Epping Walk Bridge, the scene of Kevin Cummins' famous Joy Division photoshoot

The book opens at the Sex Pistol's now legendary Lesser Free Trade Hall gig, and I have so many questions about it that I'd love to ask someone who was there.  The trouble is, although thousands of people of a certain age claim to have been there, the reality is the audience that night was small and select.  Furthermore, of that small, select crowd (estimated by Dave Nolan who wrote 'I Swear I was There' to be around 35-40 people), a significant number went on become the musicians that shaped the cultural landscape in the years that followed.  Morrissey, Peter Hook, Mark E Smith... I imagine they're all a bit too busy being musical legends to talk to me about a gig forty years ago.

Next weekend I'm in Manchester again, and I'm looking forward to exploring possible settings and locations that I can mention in these books as well as hopefully finding new information that'll get the words flowing out of my fingertips.  Wish me luck!

Outside Salford Lads' Club, which has influenced both my current projects in different ways!
The title of this blog post comes from Suffer Little Children by The Smiths.

Tuesday, 21 February 2017

Everybody's Talking About Jamie

It's no great secret that I love a musical, so I was thrilled to hear Sheffield Theatres were putting on a new original production.  Since the opening night I'd heard only good things about the show and last night I finally got to see what the fuss was about for myself.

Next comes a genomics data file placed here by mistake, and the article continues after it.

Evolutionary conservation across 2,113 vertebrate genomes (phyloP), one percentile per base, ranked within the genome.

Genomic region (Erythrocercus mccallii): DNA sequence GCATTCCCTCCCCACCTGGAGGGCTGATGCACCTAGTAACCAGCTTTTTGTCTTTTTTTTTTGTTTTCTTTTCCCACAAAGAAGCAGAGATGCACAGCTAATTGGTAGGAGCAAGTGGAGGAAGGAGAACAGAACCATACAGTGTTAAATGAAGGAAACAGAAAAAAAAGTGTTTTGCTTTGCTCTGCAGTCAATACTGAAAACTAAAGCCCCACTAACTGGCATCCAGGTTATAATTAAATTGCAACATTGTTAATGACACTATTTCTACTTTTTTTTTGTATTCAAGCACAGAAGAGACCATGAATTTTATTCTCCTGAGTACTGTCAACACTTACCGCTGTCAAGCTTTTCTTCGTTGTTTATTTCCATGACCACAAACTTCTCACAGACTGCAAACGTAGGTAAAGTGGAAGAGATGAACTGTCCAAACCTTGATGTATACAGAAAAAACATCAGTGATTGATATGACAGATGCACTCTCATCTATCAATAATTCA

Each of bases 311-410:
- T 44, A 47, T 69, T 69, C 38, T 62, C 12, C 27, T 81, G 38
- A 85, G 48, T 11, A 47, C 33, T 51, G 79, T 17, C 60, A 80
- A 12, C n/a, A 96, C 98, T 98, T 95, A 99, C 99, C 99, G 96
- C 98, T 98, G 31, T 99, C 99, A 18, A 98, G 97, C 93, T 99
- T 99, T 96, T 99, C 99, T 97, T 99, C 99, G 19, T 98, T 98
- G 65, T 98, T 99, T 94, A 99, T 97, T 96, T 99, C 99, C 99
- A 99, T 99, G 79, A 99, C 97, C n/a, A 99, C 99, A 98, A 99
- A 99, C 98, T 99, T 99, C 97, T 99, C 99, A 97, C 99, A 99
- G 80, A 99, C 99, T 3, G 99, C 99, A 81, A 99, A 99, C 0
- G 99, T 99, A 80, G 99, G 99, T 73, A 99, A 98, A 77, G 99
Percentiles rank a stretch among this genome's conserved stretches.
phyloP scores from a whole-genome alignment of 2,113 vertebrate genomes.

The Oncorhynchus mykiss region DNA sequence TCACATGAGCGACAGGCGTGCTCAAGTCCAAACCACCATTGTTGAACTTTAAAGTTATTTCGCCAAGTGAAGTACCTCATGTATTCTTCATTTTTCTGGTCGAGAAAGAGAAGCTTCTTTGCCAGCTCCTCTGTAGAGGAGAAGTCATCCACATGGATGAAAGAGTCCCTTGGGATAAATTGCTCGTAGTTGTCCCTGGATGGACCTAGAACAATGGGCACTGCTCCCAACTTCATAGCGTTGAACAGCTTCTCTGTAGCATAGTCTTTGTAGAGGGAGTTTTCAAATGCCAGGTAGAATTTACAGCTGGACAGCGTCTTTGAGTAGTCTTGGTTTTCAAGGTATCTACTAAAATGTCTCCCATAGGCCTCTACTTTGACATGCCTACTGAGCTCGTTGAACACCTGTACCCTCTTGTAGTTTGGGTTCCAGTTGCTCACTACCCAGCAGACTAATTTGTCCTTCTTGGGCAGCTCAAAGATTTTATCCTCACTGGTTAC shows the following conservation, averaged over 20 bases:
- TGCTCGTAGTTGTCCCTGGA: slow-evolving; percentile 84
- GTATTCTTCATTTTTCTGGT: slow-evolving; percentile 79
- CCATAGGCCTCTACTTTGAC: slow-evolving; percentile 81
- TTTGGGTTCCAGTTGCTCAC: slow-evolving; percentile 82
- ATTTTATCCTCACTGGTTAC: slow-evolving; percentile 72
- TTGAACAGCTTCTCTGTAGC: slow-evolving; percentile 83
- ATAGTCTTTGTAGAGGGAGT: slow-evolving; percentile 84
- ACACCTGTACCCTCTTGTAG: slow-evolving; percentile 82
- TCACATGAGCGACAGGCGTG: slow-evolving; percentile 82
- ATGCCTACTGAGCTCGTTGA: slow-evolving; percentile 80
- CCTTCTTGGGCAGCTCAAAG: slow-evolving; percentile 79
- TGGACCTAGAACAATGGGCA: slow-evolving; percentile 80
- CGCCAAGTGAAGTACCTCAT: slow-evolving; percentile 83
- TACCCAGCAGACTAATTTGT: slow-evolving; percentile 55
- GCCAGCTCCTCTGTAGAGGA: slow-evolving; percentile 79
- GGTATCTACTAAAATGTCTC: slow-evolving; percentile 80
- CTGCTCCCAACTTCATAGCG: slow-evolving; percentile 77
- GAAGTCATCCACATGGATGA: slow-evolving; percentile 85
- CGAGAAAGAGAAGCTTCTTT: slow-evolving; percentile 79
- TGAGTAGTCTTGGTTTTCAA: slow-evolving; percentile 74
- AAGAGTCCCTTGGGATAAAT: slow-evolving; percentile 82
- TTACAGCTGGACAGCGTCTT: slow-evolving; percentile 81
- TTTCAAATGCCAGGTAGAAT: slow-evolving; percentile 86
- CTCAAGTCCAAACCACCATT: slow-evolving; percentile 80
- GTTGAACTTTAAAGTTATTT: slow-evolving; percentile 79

A contemporary musical set in Sheffield, 'Everybody's Talking About Jamie' is the story of sixteen-year-old Jamie New who wants a career as a drag queen (despite his psychometric careers testing inexplicably suggesting his future lies elsewhere).  More than anything, he wants to wear a dress to his leavers' prom. 

Inspired by real-life events, this coming-of-age musical about friendship, family and acceptance has a definite northern flavour which will appeal to anyone who enjoyed the dry wit of 'The Full Monty'.  That easy humour, along with a belting score written by Dan Gillespie Sells of The Feeling and Tom MacRae, makes for a fast-paced romp through Jamie's final days at school as he discovers how important it is to be true to himself and hold tight to those around him who'll watch his back.

I couldn't help thinking that even Hope, the one character in The Singalong Society for Singletons who grumbled about musical theatre, would have loved this show with its 'out and proud' stance and unashamed swearing, and more than anything, she (like me) would have found comfort in being part of an audience who had no time for bigotry of any kind.  By the time I leapt to my feet for the standing ovation I'd laughed, I'd cried and I'd felt.  Everything about the show was electric; the staging, the casting, the costume and make-up... it was just wonderful. 

I can't help but carry Jamie close to my heart, and I'm sure everyone who's seen 'Everybody's Talking About Jamie' will feel the same, because there's some of him in all of us.

This show needs a longer run.  It needs to tour.  And it's genuinely better than some of the productions I've seen both in the West End and on Broadway.  It runs until Saturday 25th February at Sheffield's famous Crucible Theatre, and I strongly urge anyone who can to go and see it.

How Am I Gonna Be An Optimist About This? (Or Why 'Boyband Indie' is NOT destroying Guitar Music)

This blog post is a response to Mark Beaumont's NME article entitled ' Mark, My Words : want to save guitar music? Kick out boyband...